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Drawing Inspiration from James Q. Wilson’s “Bureaucracy”

| Jul 19, 2012 | Opinion
Although Christopher Carrigan.png one of my advisors is, I am not a student of James Q. Wilson in the sense of having had the opportunity to take a class from him. Nor have I had the privilege of meeting him or even the good fortune of hearing him speak. As a result, it may seem odd that I am writing this reflection. What can I say that can even begin to convey Professor Wilson’s influence as a scholar of bureaucratic politics and public administration?
Yet, it is precisely because of the fact that I have not been a student of Professor Wilson’s that I believe my thoughts can help illustrate the importance of his contribution to the study of government agencies. His impact on my research has been deep and far-reaching. In addition to citing to his influential book Bureaucracy: What Government Agencies Do and Why They Do It throughout my dissertation, it is this work which more than any other kindled my excitement about and shaped my desire to study government agencies. It is Bureaucracy which demonstrated to me that careful analysis of regulatory agencies requires considering both the operational and organizational factors as well as the external political and environmental forces that shape agency behavior. Further, it is this book which helped convince me that statistical and formal mathematical models, although certainly valuable, are not the only mechanisms for understanding government administration specifically and approaching research more generally. Aside from my advisors at Harvard and Penn, I can think of few others who have had as much influence on my development as a researcher as Professor Wilson—and I never even had the opportunity to meet him.
Interestingly, beach sunset.jpg Bureaucracy is perhaps the antithesis of what I have been taught through my doctoral studies constitutes good social science research. It reports no formal model and no original quantitative analysis. In its roughly 400 pages, there is not even a single chart. Professor Wilson makes no claim to a coherent theory nor as he suggests “is [the book] very practical.” From a particular perspective the volume seems to be nothing more than a detailed literature review. In fact, Professor Wilson suggests as much. He tells us, “Students of public administration have produced detailed studies of countless government agencies…But not many people are going to sit down and read them all. I have tried to. This book summarizes what I found.”
Still, for its unconventional approach—at least to a recent graduate of a Ph.D. program in public policy—the volume provides an outstanding model for presenting research. Even over 20 years after its publication, to say it is a comprehensive treatment of U.S. federal agencies seems woefully inadequate. I am fairly convinced that just about any topic even loosely related to the operations, organization, or performance of such agencies can be found somewhere in the pages of Bureaucracy. However, Bureaucracy has become a classic of public administration and bureaucratic politics not merely because it provides an amazing compilation of stories about and insights into the behavior of government agencies. Rather, it is the way that Professor Wilson presents the evidence and illustrates his points that, in my view, elevates the book to its pedestal as a timeless contribution to the field of political science. He writes using such an accessible style that the volume at points reads like a novel while not in any way compromising the necessary nuance that his insights require. He weaves existing scholarship into the context of his theories such that instead of a distraction, his examples—most of which are pulled from other academic studies—clarify and energize his points effortlessly.  In sum, it is everything that most literature reviews (and some social science articles more generally) are not: engaging, coherent, and illuminating.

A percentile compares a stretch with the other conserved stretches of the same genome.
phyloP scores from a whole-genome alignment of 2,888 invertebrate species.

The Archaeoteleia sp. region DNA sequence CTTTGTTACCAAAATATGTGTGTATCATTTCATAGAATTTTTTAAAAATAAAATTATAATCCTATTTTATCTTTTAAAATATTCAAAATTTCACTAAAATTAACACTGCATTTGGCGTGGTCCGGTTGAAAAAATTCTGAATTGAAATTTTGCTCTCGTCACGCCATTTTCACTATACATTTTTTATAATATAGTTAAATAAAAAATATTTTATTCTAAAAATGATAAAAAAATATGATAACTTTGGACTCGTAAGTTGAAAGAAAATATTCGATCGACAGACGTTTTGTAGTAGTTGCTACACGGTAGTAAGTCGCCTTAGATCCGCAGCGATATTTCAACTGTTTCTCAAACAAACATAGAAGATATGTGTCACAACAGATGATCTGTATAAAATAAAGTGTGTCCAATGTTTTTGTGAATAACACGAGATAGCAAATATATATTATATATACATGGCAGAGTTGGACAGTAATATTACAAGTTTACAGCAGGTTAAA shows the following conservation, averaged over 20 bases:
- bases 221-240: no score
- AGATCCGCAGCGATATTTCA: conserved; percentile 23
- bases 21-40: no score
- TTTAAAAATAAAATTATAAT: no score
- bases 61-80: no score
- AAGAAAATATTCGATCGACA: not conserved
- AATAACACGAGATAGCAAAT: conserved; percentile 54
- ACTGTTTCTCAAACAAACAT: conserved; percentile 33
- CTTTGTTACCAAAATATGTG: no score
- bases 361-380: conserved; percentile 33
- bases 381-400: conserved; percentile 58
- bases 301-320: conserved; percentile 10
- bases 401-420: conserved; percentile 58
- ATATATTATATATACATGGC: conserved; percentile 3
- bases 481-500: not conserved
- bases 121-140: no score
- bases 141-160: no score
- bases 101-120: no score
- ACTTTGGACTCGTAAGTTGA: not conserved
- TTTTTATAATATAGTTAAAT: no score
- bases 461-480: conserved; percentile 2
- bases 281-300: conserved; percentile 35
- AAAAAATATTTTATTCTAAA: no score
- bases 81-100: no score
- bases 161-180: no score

I first read Bureaucracy on the beach during the summer after my second year as a doctoral student. Although I was already interested in studying regulation, I was reasonably sure at the time that I would approach the topic from the perspective of regulated businesses, given my background as a manager at various business firms prior to enrolling for my doctoral studies at the Harvard Kennedy School. With its collection of disjointed themes and inherently dry topical focus coupled with my vacation-induced shortened attention span, in retrospect, I now realize that this could have easily been one of those books that I merely held in my hand briefly prior to setting it aside for good. Rather, what I found was a fascinating and rich set of stories and insights so expertly tied together that it inspired me to want to launch an academic career focused on explaining the behavior and helping to find ways to improve the performance of the regulatory agencies instead. In encouraging my transformation, Professor Wilson’s Bureaucracy, which I have gone on to read time and again, serves as a reminder that in addition to good ideas and analysis, good writing is still important to producing truly stimulating, significant, and lasting research.
Christopher Carrigan is the Regulation Fellow at the Penn Program on Regulation at the University of Pennsylvania Law School.  In August, he begins as an assistant professor at the George Washington University Trachtenberg School of Public Policy and Public Administration.

This post is part of the Penn Program on Regulation’s online symposium, Remembering James Q. Wilson.


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